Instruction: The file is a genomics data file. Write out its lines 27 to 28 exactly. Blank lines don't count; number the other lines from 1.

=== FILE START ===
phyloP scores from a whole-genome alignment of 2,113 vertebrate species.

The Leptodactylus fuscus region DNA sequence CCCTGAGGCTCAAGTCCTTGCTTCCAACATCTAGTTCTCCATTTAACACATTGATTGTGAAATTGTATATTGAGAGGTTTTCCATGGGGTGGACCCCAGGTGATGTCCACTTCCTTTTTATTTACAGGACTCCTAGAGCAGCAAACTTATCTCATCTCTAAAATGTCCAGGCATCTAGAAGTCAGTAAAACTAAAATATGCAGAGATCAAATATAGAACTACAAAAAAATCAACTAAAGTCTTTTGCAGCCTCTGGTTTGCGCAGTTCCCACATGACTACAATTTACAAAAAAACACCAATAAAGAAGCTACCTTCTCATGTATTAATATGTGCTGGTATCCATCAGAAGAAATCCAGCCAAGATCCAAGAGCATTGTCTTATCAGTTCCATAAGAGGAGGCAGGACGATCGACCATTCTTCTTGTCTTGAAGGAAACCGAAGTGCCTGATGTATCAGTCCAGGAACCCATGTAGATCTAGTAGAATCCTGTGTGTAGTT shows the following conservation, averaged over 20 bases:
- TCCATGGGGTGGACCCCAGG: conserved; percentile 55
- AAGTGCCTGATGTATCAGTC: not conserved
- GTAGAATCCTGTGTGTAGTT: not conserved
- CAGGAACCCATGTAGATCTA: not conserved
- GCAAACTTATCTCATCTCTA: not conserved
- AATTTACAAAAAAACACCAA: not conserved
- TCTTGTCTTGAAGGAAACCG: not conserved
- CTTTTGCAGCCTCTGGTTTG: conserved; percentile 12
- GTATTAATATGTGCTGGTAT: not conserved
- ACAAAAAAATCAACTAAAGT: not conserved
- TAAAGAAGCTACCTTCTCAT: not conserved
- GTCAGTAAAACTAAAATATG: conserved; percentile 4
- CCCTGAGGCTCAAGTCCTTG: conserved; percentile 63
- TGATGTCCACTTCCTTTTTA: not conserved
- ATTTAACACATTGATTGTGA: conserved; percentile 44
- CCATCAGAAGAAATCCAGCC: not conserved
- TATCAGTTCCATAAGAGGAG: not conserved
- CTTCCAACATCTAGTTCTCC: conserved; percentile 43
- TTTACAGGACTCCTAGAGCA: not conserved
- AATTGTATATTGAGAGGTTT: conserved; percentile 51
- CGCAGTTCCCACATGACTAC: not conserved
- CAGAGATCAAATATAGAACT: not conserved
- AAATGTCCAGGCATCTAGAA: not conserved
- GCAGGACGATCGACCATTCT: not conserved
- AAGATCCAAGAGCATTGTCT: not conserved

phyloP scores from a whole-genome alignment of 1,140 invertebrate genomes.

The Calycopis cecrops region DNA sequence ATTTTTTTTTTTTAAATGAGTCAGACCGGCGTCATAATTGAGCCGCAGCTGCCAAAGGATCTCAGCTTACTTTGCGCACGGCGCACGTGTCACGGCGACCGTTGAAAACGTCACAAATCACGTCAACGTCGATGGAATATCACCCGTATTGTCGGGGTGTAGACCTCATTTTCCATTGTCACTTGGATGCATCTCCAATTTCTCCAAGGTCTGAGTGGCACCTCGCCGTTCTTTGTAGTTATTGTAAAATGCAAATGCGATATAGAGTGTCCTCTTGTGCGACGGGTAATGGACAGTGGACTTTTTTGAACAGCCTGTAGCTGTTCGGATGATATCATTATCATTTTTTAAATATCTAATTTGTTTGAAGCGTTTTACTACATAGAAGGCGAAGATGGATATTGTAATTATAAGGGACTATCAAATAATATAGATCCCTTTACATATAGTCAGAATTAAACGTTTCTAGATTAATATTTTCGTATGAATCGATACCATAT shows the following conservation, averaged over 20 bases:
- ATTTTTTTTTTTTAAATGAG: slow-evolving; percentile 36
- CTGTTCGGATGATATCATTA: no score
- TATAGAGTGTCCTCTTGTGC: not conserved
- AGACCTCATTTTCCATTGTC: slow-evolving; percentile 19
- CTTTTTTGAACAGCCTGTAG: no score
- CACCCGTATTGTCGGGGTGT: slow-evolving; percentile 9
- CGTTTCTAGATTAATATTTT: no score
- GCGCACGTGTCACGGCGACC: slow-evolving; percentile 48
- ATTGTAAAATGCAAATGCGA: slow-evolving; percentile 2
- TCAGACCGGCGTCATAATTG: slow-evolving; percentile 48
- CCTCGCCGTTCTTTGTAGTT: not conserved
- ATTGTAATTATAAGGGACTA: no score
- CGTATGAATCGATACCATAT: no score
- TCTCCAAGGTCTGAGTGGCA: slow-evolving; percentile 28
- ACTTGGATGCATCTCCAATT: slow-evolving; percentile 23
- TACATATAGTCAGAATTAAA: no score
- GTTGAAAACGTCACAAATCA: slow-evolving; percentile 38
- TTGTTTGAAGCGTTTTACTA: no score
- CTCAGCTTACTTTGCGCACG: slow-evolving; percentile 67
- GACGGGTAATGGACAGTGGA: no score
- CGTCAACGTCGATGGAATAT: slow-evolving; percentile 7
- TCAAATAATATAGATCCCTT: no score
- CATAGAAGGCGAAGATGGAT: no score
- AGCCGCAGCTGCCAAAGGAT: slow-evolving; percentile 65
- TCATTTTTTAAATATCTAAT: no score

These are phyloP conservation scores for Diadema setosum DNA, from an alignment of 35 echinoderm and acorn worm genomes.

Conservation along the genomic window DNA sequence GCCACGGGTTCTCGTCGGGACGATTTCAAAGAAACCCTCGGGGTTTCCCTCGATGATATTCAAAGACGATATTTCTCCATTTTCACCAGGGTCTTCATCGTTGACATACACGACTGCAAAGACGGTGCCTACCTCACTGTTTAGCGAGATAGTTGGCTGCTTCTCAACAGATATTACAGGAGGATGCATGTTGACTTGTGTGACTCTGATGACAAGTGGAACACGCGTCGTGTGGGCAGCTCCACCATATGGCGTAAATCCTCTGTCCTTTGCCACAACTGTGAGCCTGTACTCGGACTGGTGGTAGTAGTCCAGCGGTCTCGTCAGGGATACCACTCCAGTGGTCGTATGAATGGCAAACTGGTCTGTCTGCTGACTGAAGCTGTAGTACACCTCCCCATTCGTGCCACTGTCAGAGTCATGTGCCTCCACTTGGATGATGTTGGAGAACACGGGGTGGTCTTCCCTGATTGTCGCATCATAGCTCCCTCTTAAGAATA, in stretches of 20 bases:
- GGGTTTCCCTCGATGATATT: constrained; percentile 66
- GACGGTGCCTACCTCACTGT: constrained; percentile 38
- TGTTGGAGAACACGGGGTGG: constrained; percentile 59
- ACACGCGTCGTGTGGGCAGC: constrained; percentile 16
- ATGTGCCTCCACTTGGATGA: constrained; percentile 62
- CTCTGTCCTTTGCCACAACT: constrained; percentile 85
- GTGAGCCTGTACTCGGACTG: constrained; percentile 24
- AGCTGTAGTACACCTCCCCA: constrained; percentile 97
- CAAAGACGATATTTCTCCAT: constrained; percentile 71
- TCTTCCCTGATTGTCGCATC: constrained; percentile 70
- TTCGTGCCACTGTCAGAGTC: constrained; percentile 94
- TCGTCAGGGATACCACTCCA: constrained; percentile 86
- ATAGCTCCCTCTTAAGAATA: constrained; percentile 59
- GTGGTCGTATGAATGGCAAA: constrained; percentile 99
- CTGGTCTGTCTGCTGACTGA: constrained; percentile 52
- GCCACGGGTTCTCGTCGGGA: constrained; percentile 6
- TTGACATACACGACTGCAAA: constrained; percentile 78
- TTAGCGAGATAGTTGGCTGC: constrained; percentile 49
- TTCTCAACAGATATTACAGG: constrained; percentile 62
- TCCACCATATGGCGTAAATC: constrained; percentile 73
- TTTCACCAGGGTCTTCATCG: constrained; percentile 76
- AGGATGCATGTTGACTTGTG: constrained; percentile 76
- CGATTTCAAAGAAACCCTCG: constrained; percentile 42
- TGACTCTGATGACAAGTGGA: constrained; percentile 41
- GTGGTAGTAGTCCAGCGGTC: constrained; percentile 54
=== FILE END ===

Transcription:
- AAGATCCAAGAGCATTGTCT: not conserved

phyloP scores from a whole-genome alignment of 1,140 invertebrate genomes.